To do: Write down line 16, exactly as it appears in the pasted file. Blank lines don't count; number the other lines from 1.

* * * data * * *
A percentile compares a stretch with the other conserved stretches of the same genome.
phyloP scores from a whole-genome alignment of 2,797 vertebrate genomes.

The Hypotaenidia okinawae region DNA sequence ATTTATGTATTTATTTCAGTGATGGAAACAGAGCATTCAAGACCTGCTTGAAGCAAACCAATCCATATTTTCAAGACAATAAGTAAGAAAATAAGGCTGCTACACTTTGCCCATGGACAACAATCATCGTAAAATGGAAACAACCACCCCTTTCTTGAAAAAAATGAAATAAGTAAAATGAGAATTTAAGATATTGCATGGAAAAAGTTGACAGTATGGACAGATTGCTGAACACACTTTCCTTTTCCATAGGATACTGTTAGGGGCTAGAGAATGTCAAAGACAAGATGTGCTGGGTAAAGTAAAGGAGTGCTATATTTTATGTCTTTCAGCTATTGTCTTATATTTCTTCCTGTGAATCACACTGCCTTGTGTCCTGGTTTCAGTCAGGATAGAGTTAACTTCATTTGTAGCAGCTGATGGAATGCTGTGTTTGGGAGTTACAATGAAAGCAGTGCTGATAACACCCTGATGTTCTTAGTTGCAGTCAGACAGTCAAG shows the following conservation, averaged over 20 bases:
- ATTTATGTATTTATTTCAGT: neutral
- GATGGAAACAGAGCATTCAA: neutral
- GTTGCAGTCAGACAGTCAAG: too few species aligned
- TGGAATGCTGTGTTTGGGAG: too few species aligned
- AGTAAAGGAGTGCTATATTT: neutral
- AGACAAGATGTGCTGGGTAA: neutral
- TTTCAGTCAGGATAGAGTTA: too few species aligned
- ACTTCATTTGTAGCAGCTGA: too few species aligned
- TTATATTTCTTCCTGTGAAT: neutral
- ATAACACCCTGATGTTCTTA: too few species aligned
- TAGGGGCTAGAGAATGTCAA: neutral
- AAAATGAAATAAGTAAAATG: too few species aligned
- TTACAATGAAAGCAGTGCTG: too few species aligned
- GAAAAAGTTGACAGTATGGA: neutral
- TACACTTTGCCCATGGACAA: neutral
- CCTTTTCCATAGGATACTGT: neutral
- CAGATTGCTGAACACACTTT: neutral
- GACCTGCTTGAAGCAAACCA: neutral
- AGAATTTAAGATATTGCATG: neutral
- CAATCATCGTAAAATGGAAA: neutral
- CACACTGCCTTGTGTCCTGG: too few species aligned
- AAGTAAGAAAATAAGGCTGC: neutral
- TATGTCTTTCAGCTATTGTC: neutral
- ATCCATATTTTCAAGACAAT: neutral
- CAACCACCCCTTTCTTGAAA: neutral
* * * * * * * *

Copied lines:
- TTACAATGAAAGCAGTGCTG: too few species aligned